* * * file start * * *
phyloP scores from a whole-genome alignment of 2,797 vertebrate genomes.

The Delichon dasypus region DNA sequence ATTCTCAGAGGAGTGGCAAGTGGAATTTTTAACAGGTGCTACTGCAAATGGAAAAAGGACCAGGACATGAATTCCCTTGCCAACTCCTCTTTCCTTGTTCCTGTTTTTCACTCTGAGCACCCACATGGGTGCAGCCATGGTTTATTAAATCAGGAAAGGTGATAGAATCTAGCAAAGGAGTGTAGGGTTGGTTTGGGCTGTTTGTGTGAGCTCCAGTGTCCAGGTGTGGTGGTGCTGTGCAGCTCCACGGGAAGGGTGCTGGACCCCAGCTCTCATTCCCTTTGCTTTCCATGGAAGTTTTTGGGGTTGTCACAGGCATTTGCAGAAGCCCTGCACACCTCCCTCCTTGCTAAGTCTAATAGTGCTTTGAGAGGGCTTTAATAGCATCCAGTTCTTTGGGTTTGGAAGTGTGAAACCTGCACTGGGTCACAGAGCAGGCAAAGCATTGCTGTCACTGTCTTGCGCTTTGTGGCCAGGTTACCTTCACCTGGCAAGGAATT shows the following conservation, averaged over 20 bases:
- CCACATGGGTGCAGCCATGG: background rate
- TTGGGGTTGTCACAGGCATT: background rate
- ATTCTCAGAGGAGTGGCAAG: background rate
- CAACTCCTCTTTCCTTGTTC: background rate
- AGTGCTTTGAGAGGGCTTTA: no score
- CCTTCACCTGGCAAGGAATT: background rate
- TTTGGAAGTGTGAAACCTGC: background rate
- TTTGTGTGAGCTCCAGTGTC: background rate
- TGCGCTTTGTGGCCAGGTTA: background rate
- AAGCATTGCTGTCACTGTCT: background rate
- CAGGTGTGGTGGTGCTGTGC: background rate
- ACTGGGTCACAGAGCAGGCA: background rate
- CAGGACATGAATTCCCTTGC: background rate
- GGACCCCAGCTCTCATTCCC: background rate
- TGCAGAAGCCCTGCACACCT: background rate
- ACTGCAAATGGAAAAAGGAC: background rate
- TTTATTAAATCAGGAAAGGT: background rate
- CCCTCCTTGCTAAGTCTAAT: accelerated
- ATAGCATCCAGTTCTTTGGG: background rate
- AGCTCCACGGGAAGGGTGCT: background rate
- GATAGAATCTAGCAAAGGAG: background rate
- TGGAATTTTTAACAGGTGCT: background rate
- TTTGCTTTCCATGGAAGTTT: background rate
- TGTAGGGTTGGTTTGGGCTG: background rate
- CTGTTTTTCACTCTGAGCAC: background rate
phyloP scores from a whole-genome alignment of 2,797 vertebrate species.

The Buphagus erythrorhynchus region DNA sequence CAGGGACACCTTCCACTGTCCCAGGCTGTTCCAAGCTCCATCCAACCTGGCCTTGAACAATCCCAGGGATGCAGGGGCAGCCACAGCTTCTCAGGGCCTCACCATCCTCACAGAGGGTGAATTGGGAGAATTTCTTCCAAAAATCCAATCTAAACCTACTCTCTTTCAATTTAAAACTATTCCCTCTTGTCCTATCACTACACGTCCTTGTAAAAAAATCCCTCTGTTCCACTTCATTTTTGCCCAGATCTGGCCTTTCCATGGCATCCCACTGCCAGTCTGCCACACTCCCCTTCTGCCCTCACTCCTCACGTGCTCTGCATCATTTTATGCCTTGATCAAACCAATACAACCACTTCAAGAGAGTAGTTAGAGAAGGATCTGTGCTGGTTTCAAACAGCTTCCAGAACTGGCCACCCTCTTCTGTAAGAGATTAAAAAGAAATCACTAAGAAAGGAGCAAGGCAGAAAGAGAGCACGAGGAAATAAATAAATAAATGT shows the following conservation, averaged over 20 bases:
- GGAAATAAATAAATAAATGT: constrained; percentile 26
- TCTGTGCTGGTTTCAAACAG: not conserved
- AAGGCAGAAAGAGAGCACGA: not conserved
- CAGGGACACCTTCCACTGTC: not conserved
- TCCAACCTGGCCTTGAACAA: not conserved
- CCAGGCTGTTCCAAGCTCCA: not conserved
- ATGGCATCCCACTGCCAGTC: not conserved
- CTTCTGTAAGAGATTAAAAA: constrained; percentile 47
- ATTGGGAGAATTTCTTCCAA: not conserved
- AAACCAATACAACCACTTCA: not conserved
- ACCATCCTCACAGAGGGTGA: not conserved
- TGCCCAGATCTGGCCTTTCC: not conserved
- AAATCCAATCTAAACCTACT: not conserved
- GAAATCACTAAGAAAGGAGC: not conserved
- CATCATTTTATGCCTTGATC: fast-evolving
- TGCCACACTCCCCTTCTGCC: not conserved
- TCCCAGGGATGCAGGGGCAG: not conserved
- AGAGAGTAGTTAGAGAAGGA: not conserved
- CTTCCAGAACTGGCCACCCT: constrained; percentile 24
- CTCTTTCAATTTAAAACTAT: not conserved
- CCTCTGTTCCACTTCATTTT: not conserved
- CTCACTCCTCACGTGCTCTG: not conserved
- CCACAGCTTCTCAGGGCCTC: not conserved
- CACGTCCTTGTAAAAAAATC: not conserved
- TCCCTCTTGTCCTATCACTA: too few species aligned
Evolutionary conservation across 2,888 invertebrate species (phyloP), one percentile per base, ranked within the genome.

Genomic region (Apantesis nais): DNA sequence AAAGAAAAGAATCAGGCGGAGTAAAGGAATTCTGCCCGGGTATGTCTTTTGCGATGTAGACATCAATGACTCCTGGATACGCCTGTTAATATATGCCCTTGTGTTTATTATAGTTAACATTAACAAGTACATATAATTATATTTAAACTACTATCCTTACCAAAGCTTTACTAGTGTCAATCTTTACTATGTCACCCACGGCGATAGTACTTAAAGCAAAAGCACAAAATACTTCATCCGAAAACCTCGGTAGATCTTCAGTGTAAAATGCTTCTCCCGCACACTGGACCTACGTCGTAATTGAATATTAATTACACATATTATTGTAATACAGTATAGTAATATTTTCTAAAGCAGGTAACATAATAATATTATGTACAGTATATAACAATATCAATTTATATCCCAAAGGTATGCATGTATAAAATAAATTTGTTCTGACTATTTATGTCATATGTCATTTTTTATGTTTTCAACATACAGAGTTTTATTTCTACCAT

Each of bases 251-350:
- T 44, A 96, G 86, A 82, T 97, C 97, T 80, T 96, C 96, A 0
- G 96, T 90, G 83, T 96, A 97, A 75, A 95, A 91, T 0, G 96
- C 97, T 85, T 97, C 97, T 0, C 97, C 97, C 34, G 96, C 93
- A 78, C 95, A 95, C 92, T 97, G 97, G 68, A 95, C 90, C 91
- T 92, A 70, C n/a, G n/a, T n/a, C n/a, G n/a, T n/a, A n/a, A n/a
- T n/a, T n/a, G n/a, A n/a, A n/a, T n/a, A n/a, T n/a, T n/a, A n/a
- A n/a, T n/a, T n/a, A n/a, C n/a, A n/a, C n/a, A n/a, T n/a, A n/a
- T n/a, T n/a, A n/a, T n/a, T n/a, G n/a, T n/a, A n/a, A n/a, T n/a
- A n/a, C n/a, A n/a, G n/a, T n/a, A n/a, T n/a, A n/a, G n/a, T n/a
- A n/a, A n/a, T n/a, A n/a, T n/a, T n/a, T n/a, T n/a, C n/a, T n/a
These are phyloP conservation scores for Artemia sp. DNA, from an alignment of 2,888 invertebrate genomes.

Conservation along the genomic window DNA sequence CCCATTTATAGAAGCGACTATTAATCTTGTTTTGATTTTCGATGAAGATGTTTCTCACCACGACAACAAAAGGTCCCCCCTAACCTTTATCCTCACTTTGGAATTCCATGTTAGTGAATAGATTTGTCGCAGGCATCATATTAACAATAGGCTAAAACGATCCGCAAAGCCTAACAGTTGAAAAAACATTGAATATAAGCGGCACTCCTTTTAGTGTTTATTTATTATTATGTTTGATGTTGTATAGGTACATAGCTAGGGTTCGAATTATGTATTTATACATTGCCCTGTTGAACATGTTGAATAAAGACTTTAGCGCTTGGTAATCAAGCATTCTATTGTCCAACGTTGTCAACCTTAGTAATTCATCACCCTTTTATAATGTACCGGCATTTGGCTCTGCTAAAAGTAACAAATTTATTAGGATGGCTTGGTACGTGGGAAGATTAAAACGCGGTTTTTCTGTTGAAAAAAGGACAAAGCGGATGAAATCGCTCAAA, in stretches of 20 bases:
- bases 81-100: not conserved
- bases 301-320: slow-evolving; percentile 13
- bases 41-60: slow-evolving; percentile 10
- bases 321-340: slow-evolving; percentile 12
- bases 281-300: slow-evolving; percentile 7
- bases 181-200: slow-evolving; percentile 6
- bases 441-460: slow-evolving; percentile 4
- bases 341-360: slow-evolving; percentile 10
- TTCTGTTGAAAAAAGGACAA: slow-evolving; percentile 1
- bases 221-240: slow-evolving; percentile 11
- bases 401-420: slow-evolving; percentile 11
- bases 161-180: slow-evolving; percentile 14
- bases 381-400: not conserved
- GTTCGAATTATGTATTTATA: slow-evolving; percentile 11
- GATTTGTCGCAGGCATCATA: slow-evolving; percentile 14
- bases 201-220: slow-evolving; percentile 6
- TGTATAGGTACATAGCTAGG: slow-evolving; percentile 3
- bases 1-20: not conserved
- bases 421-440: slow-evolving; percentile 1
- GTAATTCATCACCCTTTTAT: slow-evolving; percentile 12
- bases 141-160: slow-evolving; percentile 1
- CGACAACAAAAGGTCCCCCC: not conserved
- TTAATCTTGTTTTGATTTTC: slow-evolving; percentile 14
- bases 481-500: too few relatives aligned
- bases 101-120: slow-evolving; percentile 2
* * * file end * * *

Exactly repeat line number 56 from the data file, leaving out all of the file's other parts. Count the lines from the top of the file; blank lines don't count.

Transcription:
Genomic region (Apantesis nais): DNA sequence AAAGAAAAGAATCAGGCGGAGTAAAGGAATTCTGCCCGGGTATGTCTTTTGCGATGTAGACATCAATGACTCCTGGATACGCCTGTTAATATATGCCCTTGTGTTTATTATAGTTAACATTAACAAGTACATATAATTATATTTAAACTACTATCCTTACCAAAGCTTTACTAGTGTCAATCTTTACTATGTCACCCACGGCGATAGTACTTAAAGCAAAAGCACAAAATACTTCATCCGAAAACCTCGGTAGATCTTCAGTGTAAAATGCTTCTCCCGCACACTGGACCTACGTCGTAATTGAATATTAATTACACATATTATTGTAATACAGTATAGTAATATTTTCTAAAGCAGGTAACATAATAATATTATGTACAGTATATAACAATATCAATTTATATCCCAAAGGTATGCATGTATAAAATAAATTTGTTCTGACTATTTATGTCATATGTCATTTTTTATGTTTTCAACATACAGAGTTTTATTTCTACCAT